Bizarrely, it had just agreed a new plan for the future – drawn up with and signed up to by all those same institutions who decided to sink it. Maybe it was too independent, or working too closely with the sector and not the institutions. Who knows?
Leader of Southampton City Council Satvir Kaur was the closing speaker at the Culture City Conference. She thanked everyone for coming. Many people were at the conference to hear about the next steps. She said that something new would be set up, and when the council had decided what that was, someone would be in touch.
Again, it felt like all the commitment and energy in the room was flushed straight down the pan in a brilliant stroke of disempowerment.
There was limbo for many months while the Council sorted out what it wanted. Then rumours began to circulate about a bid committee of hand-picked people and some working groups. It was announced that there was a new chief executive to lead a bid.
While Bradford and others worked for years on preparing their City of Culture bids, Southampton was playing catch-up, as a result of the months wasted on the power shenanigans. Hampered now by the pandemic as well, there was a self-imposed sense of urgency over the whole process.
Then after the bid failed in May 2022 there was more silence. Nothing was said for nine months, except that the CEO was now staying on. Bid ‘ambassadors’ were left hanging, there was no city de-brief, no holding communication. Go Southampton’s 2021 Re:Claim festival, touted as a new annual event turned out to have been a one-off, presumably to impress the City of Culture judges.
Once again, any momentum and commitment built up with local people had dissipated. It is as if the people of Southampton are viewed as a tap that can be turned off and on when it suits the powers-that-be.
It feel like the interests of the city and its people are secondary to these institutions and their games. We can wait however long it takes while the city’s important players sort out their agendas.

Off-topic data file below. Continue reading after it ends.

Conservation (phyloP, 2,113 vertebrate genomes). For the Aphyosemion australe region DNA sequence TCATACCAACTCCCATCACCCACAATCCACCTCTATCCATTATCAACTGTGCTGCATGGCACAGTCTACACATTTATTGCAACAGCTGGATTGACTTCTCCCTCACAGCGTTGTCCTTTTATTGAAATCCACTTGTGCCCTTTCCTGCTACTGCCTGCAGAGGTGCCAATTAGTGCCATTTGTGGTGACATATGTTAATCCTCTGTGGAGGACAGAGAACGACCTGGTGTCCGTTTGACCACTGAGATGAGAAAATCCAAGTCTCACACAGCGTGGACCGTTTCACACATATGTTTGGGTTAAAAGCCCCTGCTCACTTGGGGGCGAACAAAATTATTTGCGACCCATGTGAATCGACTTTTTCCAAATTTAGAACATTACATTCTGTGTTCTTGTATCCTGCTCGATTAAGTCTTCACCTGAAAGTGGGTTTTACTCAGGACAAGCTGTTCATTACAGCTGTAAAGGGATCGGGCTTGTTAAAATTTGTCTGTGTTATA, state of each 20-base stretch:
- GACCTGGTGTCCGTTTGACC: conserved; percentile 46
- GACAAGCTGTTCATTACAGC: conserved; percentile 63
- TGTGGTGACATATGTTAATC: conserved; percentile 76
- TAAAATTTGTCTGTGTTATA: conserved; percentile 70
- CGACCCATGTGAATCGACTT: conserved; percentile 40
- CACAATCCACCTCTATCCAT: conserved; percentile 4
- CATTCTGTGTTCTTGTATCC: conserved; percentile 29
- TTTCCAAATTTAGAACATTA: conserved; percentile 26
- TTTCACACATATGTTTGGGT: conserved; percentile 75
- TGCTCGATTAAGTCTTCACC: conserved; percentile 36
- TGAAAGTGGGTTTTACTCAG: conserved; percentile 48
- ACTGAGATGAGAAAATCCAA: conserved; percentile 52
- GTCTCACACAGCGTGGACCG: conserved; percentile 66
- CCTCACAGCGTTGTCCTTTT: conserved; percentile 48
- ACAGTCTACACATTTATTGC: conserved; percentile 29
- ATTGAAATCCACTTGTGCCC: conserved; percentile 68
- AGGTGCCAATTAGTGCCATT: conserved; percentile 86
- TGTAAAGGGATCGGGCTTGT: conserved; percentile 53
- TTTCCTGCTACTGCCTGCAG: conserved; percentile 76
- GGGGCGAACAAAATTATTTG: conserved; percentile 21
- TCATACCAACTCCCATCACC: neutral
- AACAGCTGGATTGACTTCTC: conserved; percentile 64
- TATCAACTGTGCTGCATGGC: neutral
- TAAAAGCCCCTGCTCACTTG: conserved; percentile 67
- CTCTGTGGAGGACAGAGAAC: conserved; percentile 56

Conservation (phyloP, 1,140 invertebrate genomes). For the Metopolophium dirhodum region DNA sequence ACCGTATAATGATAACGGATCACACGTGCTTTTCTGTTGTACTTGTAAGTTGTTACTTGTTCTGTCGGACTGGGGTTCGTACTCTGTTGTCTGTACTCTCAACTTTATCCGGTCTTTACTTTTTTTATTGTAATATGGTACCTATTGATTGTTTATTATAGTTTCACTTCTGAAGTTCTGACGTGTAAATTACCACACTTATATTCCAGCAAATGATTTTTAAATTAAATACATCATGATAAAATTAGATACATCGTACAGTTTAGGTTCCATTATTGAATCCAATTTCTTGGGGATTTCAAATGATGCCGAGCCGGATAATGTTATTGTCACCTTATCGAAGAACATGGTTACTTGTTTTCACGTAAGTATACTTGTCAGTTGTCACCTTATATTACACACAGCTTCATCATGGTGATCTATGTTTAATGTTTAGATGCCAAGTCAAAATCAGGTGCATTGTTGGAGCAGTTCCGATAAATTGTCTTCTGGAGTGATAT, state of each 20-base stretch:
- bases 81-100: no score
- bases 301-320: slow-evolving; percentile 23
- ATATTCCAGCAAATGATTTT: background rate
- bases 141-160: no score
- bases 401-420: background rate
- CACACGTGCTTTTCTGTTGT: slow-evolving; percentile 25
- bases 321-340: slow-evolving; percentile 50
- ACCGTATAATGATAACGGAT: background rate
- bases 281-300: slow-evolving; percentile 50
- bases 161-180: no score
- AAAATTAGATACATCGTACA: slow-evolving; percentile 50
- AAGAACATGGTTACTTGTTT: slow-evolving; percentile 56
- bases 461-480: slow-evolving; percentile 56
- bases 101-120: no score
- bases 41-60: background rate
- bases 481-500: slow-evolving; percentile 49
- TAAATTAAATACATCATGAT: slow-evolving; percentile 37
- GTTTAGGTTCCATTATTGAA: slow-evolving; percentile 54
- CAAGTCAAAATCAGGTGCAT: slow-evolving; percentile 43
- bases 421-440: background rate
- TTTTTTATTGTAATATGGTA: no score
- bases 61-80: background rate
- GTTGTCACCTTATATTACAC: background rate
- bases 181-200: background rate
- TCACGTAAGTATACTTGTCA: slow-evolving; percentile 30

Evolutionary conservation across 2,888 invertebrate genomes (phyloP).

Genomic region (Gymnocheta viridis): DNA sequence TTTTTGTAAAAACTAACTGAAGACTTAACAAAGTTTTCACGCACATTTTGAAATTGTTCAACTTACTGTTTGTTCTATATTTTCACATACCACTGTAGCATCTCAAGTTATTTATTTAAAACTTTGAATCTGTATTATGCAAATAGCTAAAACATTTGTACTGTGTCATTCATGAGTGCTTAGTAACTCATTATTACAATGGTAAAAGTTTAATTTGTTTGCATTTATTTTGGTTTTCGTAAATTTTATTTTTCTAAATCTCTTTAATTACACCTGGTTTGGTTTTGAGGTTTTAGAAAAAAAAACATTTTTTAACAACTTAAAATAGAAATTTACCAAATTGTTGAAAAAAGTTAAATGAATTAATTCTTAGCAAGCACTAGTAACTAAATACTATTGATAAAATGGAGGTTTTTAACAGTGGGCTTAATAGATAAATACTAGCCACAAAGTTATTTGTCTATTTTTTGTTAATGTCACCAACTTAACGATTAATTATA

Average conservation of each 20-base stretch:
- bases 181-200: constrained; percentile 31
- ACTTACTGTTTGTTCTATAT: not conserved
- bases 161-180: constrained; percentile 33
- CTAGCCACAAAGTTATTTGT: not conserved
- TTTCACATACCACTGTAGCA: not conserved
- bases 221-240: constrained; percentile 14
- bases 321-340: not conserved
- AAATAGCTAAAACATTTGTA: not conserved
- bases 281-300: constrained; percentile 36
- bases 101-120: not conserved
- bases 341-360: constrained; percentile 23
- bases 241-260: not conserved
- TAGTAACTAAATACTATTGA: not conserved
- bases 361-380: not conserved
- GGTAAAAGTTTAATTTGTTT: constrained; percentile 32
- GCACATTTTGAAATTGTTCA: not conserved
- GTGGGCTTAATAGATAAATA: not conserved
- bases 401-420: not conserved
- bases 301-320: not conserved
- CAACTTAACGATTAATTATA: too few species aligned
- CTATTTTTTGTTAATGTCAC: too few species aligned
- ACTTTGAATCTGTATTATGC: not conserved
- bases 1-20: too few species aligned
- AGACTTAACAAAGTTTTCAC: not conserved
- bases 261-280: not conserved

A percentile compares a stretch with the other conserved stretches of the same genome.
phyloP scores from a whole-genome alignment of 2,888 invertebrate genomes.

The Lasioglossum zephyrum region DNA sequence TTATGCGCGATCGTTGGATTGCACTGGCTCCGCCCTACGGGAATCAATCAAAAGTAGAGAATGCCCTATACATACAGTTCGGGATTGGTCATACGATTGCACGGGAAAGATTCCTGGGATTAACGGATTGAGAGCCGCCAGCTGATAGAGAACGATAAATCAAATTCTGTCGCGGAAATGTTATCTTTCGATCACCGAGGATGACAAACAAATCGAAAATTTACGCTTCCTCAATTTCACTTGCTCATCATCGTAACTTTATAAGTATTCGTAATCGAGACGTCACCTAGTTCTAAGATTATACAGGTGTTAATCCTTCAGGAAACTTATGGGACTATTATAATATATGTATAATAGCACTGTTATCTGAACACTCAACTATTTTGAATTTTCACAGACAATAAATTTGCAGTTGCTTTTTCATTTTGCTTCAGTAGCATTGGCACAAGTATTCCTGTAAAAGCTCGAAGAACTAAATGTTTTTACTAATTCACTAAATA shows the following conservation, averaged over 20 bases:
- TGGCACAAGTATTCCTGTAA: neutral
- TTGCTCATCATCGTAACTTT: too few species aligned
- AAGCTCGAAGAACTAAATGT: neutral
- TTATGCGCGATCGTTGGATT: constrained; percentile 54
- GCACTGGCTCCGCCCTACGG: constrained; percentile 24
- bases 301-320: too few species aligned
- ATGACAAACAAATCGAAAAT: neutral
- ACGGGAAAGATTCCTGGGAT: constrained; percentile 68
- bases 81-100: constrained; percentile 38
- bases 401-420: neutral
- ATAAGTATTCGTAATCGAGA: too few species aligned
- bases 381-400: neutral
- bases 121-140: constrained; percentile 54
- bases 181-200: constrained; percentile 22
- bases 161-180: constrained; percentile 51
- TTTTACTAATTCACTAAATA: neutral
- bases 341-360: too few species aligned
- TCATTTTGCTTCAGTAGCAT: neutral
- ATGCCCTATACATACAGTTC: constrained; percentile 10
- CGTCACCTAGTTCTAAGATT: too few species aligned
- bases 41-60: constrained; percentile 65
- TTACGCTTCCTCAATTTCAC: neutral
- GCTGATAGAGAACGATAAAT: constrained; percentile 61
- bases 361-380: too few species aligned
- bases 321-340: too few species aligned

We can be told, “go home we’ll be in touch when we’re ready”.
We can sit and watch as new people constantly re-invent the wheel.
We can be involved – but only when we are invited.
Southampton Forward is shaping up as a corporate, unaccountable and undemocratic body. The trust, and its well-funded national portfolio organisations, covering art, music, writing, and dance – now seem to have the city all wrapped up.
The ‘cultural quarter’ really has become the centralised head office of art and culture in the city. The institutions have seen off a developing arts and cultural movement, and its sometimes unorganised, anarchic, but inclusive grass roots voice, which was a decade in the growing.
No doubt, when it’s ready to let us know, Southampton Forward will give us the full vision it’s decided on. It will finally tell us what it is for and what it does that requires marketing, operations, communication, and finance managers. We will be able to read its Board minutes and see exactly what it does with our money.
No doubt this new trust will have built in a way for everyone to share in discussing, creating and building a way forward for the city – and not just the chosen and the institutional elite.
No doubt we will see Southampton Forward promoting and supporting the real cultural heritage – the everyday lives we live, from Millbrook to Weston – and not just the publicly-funded and officially approved.
I’m not holding my breath.
Charlie Hislop ran the non-profit Southampton Festivals for a decade. was a member of the Southampton Cultural Development Trust from 2015 to early 2019, when he stood down as part of a Board refresh, a few months shortly its closure was announced.
Main photo: Make your Mark project, Solent Showcase. Charlie Hislop